Ursula von der Leyen, German Christian Democrats (CDU) member and President of the European Commission, is fighting for her political survival. (Photo by Maja Hitij/Getty Images)


Von der Leyen ‘not welcome’ at summit to discuss her future


Most heads of state in the European Union do not want European Commission President Ursula von der Leyen present during some discussions on the future of Europe at an informal EU leaders’ summit on June 17.

Von der Leyen is said to want to attend the full programme in a bid to secure herself a second five-year mandate.

Yet country leaders reportedly want to speak freely about the matter and have indicated von der Leyen is not welcome during those discussions.

Earlier, some news outlets alleged that keeping her out was “a ploy” by Charles Michel, President of the European Council, “irritating” Member States.

Now, a Council insider has told Brussels Signal the opposite was true.

The official, speaking off the record, said Michel had spoken with 23 EU heads of state and government. He consulted individually with each leader regarding the format and agenda of the job selection process ahead of the informal gathering.

“As done previously and based on precedents, formal candidates leave the room when top functions are discussed or decided,” the official said, pointing out that had been the case for former EC president José Manuel Barroso, former European Council chiefs Herman Van Rompuy and Donald Tusk, and Michel himself.

“A large majority of heads of state and government have a strong preference that they have a behind-closed-doors debate, with no candidates present, so to allow for frank exchanges,” the source said.

The insider added that on June 11, Coreper ambassadors – permanent representatives from each EU nation – “overwhelmingly said that von der Leyen cannot be in the room when they discuss names for top jobs”.

Technically speaking, the EC President has the right to be at the summit since she is a non-voting member of the Council.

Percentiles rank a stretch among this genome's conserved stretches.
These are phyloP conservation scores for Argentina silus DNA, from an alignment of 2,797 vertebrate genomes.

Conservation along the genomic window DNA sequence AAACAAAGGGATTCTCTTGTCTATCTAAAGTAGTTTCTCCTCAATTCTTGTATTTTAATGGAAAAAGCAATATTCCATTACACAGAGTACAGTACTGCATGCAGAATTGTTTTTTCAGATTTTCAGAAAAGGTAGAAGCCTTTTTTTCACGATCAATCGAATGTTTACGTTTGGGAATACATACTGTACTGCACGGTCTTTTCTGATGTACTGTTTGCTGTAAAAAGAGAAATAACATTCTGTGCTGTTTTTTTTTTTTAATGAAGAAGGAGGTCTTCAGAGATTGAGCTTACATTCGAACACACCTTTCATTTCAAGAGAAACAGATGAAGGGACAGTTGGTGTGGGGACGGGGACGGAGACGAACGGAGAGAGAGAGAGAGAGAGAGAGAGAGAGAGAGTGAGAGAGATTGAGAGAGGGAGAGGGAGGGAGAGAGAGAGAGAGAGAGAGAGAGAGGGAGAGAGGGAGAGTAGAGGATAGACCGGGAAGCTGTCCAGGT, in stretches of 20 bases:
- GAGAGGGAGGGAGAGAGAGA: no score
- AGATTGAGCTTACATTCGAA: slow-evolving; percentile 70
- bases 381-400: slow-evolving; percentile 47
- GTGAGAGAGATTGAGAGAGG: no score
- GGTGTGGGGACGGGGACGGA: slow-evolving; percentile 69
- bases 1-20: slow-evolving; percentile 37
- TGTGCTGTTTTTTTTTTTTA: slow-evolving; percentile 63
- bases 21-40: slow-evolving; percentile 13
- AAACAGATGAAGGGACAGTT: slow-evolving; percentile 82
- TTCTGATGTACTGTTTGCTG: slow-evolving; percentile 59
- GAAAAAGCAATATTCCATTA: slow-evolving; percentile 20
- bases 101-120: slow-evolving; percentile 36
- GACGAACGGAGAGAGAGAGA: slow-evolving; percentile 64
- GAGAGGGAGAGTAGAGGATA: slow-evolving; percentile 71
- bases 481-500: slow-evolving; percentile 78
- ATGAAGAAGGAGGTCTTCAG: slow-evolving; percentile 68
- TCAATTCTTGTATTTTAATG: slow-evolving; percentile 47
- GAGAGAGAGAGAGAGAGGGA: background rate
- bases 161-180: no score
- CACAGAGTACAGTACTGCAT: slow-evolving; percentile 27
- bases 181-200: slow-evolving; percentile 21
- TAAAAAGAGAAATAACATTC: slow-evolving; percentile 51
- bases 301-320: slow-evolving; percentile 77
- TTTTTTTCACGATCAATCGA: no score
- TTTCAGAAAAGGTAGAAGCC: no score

Candidates for positions on boards or similar positions are often not allowed to participate in discussions and deliberations on their own appointments, both in politics and business.

This is designed to avoid conflicts of interest and ensure the integrity of the decision-making process.

The new EC president is expected to come from the European People’s Party, given the group came out winners in the European elections.

It is unclear if they will stick with von der Leyen, who is connected to the controversial Green Deal.

She is also still embroiled in the so-called “Pfizergate” controversy and remains under investigation.

Other posts to be filled are those of EU foreign minister and the president of the European Council.

Christian Democrats and Socialists have the most relative weight in the European Parliament but, on a national level, Conservatives and nationalists are becoming increasingly powerful.

According to one unnamed official cited by German news outlet Die Welt, if von der Leyen insisted on attending the full summit, some heads of state and government would likely demand that the other top European election candidates, such as Luxembourg’s Nicolas Schmit of the Social Democrats, also appear and present their programmes as well.

Negotiators attending the summit include German Chancellor Olaf Scholz and Spanish Prime Minister Pedro Sánchez for the Socialists, with Polish Prime Minister Donald Tusk and Greek Prime Minster Kyriakos Mitsotakis for the Christian Democrats.

Mitsotakis and Croatian Prime Minister Andrej Plenković have already been rumoured as possible replacements for von der Leyen.

In April, it was reported that a minor scandal involving German Christian Democrat Markus Pieper, who von der Leyen wanted to appoint to a senior envoy role within the EC, had caused the EPP to look for alternative candidates.

One anonymous German Christian Democratic Union (CDU) MP told newspaper Bild that the tables had been turned on von der Leyen, adding that her chances of re-election were now “shitty”.